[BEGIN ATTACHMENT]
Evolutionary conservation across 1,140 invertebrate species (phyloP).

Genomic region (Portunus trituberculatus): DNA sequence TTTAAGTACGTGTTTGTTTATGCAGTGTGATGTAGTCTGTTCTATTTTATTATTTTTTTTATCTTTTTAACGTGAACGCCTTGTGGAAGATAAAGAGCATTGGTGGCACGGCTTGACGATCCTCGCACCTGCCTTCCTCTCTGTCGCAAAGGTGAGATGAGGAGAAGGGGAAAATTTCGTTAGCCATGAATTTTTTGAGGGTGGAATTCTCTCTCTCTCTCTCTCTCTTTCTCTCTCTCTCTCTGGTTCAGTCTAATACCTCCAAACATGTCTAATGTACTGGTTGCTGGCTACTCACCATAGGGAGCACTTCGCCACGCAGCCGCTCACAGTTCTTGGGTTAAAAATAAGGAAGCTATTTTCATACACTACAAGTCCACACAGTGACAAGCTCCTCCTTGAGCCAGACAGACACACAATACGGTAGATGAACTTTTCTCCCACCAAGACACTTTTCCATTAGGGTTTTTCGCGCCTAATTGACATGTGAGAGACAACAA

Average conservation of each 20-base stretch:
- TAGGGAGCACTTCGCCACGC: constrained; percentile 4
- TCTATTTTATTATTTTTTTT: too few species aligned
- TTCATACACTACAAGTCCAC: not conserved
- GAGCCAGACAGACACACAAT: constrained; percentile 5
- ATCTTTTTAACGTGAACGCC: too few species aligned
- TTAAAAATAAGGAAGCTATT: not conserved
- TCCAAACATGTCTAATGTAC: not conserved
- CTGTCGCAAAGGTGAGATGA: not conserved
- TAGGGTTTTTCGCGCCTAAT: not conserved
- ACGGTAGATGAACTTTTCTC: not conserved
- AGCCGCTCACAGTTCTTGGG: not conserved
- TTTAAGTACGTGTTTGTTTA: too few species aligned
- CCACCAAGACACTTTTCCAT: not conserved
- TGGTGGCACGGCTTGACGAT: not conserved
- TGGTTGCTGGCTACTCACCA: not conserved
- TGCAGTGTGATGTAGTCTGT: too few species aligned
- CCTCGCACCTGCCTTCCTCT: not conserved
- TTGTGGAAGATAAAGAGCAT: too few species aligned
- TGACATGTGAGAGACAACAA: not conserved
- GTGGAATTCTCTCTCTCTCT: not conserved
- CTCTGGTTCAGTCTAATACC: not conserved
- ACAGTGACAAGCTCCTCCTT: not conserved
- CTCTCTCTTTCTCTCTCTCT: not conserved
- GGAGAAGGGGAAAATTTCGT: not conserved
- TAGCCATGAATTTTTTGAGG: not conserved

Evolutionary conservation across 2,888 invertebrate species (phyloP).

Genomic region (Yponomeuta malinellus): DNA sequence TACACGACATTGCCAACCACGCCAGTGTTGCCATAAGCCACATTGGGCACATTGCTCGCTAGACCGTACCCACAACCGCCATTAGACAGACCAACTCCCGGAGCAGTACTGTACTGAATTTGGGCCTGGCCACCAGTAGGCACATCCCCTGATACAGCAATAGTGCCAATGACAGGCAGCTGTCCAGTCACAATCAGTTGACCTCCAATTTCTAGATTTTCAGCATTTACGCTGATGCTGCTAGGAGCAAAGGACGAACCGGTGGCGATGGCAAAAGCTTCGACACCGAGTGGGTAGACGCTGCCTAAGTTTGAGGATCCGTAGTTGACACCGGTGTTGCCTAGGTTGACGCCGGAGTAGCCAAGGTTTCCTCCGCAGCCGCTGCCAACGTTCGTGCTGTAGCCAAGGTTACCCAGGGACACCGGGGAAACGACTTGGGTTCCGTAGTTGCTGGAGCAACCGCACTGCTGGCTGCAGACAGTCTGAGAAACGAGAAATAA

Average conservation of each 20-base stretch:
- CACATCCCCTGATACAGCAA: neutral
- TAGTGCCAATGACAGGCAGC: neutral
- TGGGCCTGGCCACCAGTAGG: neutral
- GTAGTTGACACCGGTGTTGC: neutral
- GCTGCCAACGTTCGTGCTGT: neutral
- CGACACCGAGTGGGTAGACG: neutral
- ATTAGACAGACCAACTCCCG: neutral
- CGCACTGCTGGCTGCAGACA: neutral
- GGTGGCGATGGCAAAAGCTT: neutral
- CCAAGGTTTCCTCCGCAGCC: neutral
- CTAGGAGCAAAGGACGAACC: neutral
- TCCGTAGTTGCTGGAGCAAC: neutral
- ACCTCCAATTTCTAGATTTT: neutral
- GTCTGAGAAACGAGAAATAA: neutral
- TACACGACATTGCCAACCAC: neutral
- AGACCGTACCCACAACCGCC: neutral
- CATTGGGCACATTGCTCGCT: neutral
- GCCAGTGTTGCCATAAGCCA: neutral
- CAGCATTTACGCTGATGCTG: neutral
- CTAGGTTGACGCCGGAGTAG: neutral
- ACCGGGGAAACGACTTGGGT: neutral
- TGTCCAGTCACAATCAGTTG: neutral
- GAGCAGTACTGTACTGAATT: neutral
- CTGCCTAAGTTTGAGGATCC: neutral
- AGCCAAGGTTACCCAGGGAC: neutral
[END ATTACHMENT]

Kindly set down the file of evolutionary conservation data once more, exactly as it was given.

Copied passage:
Evolutionary conservation across 1,140 invertebrate species (phyloP).

Genomic region (Portunus trituberculatus): DNA sequence TTTAAGTACGTGTTTGTTTATGCAGTGTGATGTAGTCTGTTCTATTTTATTATTTTTTTTATCTTTTTAACGTGAACGCCTTGTGGAAGATAAAGAGCATTGGTGGCACGGCTTGACGATCCTCGCACCTGCCTTCCTCTCTGTCGCAAAGGTGAGATGAGGAGAAGGGGAAAATTTCGTTAGCCATGAATTTTTTGAGGGTGGAATTCTCTCTCTCTCTCTCTCTCTTTCTCTCTCTCTCTCTGGTTCAGTCTAATACCTCCAAACATGTCTAATGTACTGGTTGCTGGCTACTCACCATAGGGAGCACTTCGCCACGCAGCCGCTCACAGTTCTTGGGTTAAAAATAAGGAAGCTATTTTCATACACTACAAGTCCACACAGTGACAAGCTCCTCCTTGAGCCAGACAGACACACAATACGGTAGATGAACTTTTCTCCCACCAAGACACTTTTCCATTAGGGTTTTTCGCGCCTAATTGACATGTGAGAGACAACAA

Average conservation of each 20-base stretch:
- TAGGGAGCACTTCGCCACGC: constrained; percentile 4
- TCTATTTTATTATTTTTTTT: too few species aligned
- TTCATACACTACAAGTCCAC: not conserved
- GAGCCAGACAGACACACAAT: constrained; percentile 5
- ATCTTTTTAACGTGAACGCC: too few species aligned
- TTAAAAATAAGGAAGCTATT: not conserved
- TCCAAACATGTCTAATGTAC: not conserved
- CTGTCGCAAAGGTGAGATGA: not conserved
- TAGGGTTTTTCGCGCCTAAT: not conserved
- ACGGTAGATGAACTTTTCTC: not conserved
- AGCCGCTCACAGTTCTTGGG: not conserved
- TTTAAGTACGTGTTTGTTTA: too few species aligned
- CCACCAAGACACTTTTCCAT: not conserved
- TGGTGGCACGGCTTGACGAT: not conserved
- TGGTTGCTGGCTACTCACCA: not conserved
- TGCAGTGTGATGTAGTCTGT: too few species aligned
- CCTCGCACCTGCCTTCCTCT: not conserved
- TTGTGGAAGATAAAGAGCAT: too few species aligned
- TGACATGTGAGAGACAACAA: not conserved
- GTGGAATTCTCTCTCTCTCT: not conserved
- CTCTGGTTCAGTCTAATACC: not conserved
- ACAGTGACAAGCTCCTCCTT: not conserved
- CTCTCTCTTTCTCTCTCTCT: not conserved
- GGAGAAGGGGAAAATTTCGT: not conserved
- TAGCCATGAATTTTTTGAGG: not conserved

Evolutionary conservation across 2,888 invertebrate species (phyloP).

Genomic region (Yponomeuta malinellus): DNA sequence TACACGACATTGCCAACCACGCCAGTGTTGCCATAAGCCACATTGGGCACATTGCTCGCTAGACCGTACCCACAACCGCCATTAGACAGACCAACTCCCGGAGCAGTACTGTACTGAATTTGGGCCTGGCCACCAGTAGGCACATCCCCTGATACAGCAATAGTGCCAATGACAGGCAGCTGTCCAGTCACAATCAGTTGACCTCCAATTTCTAGATTTTCAGCATTTACGCTGATGCTGCTAGGAGCAAAGGACGAACCGGTGGCGATGGCAAAAGCTTCGACACCGAGTGGGTAGACGCTGCCTAAGTTTGAGGATCCGTAGTTGACACCGGTGTTGCCTAGGTTGACGCCGGAGTAGCCAAGGTTTCCTCCGCAGCCGCTGCCAACGTTCGTGCTGTAGCCAAGGTTACCCAGGGACACCGGGGAAACGACTTGGGTTCCGTAGTTGCTGGAGCAACCGCACTGCTGGCTGCAGACAGTCTGAGAAACGAGAAATAA

Average conservation of each 20-base stretch:
- CACATCCCCTGATACAGCAA: neutral
- TAGTGCCAATGACAGGCAGC: neutral
- TGGGCCTGGCCACCAGTAGG: neutral
- GTAGTTGACACCGGTGTTGC: neutral
- GCTGCCAACGTTCGTGCTGT: neutral
- CGACACCGAGTGGGTAGACG: neutral
- ATTAGACAGACCAACTCCCG: neutral
- CGCACTGCTGGCTGCAGACA: neutral
- GGTGGCGATGGCAAAAGCTT: neutral
- CCAAGGTTTCCTCCGCAGCC: neutral
- CTAGGAGCAAAGGACGAACC: neutral
- TCCGTAGTTGCTGGAGCAAC: neutral
- ACCTCCAATTTCTAGATTTT: neutral
- GTCTGAGAAACGAGAAATAA: neutral
- TACACGACATTGCCAACCAC: neutral
- AGACCGTACCCACAACCGCC: neutral
- CATTGGGCACATTGCTCGCT: neutral
- GCCAGTGTTGCCATAAGCCA: neutral
- CAGCATTTACGCTGATGCTG: neutral
- CTAGGTTGACGCCGGAGTAG: neutral
- ACCGGGGAAACGACTTGGGT: neutral
- TGTCCAGTCACAATCAGTTG: neutral
- GAGCAGTACTGTACTGAATT: neutral
- CTGCCTAAGTTTGAGGATCC: neutral
- AGCCAAGGTTACCCAGGGAC: neutral